Friday, December 16, 2011

Rodney Bingenheimer's English Disco Top 10 Winter 1973-74/"Star Rated Singles"/Motorboat! with Steve McDonald

I grew up listening to Rodney and his top ten lists in Flipside were always a kick (as well as the celebrity photos accompanying those lists). I always wondered what the top songs played at his English Disco were. In Bob Gruen's essential "All Dolled Up"(or is it the original 30 minute film?), we have a brief, tantalizing clip of the New York Dolls at the club dancing to the Velvet Underground (c.f. Television goofing to the Dolls in the Terry Ork video from the same year!) Well, here you have the very first of Rodney's published lists in the 70's from Marty Cerf's always entertaining Phonograph Record Magazine. Did Barry Blue's 45 even get a US release? I have to say I was surprised to not see the Jimmy Jukebox "Motorboat" 45 on here. As far as I am concerned that song is Kim's origin of the title to the Quick's "Mondo Deco" lp? I have chosen to highlight the lesser known numbers in the states. Based on Suzi's and the Sweet's placement TWICE, they ruled the roost at Rodney's - small consolation I guess as the Dolls ARE rock royalty as much as the Stones and Bo Diddley. Jimmy Jukebox shoulda been on there and because I really enjoy Steve McDonald channeling Uncle Kim to maximum effect, I have included that as well in the mix. Love that opening beat of Suzi's stomper.

Roy Wood at his Wilsonian finest:

Not quite up there with Legs & Co.'s take on Be Bop Deluxe's on "Maid in Heaven" seen here, but not bad Pan's People:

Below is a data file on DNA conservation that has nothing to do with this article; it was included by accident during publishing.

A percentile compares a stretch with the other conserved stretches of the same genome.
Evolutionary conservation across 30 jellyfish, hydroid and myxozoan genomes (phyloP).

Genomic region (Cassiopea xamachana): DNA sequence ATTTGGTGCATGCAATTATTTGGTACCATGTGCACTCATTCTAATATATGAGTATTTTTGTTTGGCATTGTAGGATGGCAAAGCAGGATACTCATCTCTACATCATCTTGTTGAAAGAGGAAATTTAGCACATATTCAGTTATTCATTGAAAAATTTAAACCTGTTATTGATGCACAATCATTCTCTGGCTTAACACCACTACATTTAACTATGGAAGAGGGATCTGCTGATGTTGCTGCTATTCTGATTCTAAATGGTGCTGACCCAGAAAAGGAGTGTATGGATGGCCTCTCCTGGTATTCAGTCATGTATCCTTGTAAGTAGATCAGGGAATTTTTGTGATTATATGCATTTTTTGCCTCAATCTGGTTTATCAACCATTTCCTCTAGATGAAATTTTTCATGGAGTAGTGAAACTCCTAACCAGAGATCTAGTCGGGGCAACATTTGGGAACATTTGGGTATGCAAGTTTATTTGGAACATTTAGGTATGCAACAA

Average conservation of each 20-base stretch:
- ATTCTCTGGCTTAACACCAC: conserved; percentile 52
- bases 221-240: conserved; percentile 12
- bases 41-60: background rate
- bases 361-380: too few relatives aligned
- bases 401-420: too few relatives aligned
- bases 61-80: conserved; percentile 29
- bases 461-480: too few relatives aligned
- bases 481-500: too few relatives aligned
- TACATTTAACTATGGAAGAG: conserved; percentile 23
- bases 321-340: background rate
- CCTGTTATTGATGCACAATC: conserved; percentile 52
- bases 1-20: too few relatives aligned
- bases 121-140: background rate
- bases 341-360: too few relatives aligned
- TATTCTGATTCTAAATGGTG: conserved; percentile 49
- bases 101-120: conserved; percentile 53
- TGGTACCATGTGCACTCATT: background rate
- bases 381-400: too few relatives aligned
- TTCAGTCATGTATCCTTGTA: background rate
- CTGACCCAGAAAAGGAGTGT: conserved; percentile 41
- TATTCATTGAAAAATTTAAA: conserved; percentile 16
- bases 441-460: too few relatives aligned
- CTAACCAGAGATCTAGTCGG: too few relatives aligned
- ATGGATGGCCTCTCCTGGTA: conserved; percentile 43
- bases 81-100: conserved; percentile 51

Speaking of all things Red Kross, one of the best powerpop songs of the 90's hands down and fantastic guitar (RIP Eddie) and bass playing. Nice keys by Gere and check out her 70's Runaways styled band in Japan here:

Wednesday, December 14, 2011

"What the Velvets Never Were, and What Dylan Never Could Be, All This and More is Television" - Alan Betrock, 1974

Rummaging in the barn, I never know what may turn up. This is what I found out today: by early 1974, Alan Betrock had already identified the greatness of Richard Hell-era Television and its historical import during the band's initial residency at CBGBs. Writing in the May 1974 issue of Phonograph Record, in a multiple-page spread featuring at least 15 writers discussing local venues and clubs, Betrock manages to give the highest praise possible to Television, as well as giving ink space to Andy Shernoff of the Dictators! Mind you, none of the other writers provide band commentary except for Betrock or even feel it appropriate. Somehow I think Betrock knew what kind of easter eggs he was planting for future historians - the man knew it all along as we have written about before here and here! Pantsios unfortunately does not score too well as I sit with cup of tea in hand scratching my beard in late 2011. Sadly, she gives no mention to either Rocket from the Tombs or Mirrors in the CLE write-up, though she manages to slag Left End not once but TWICE in the issue. Though this is the shortest of excerpts, Betrock says enough about Television and CBGBs: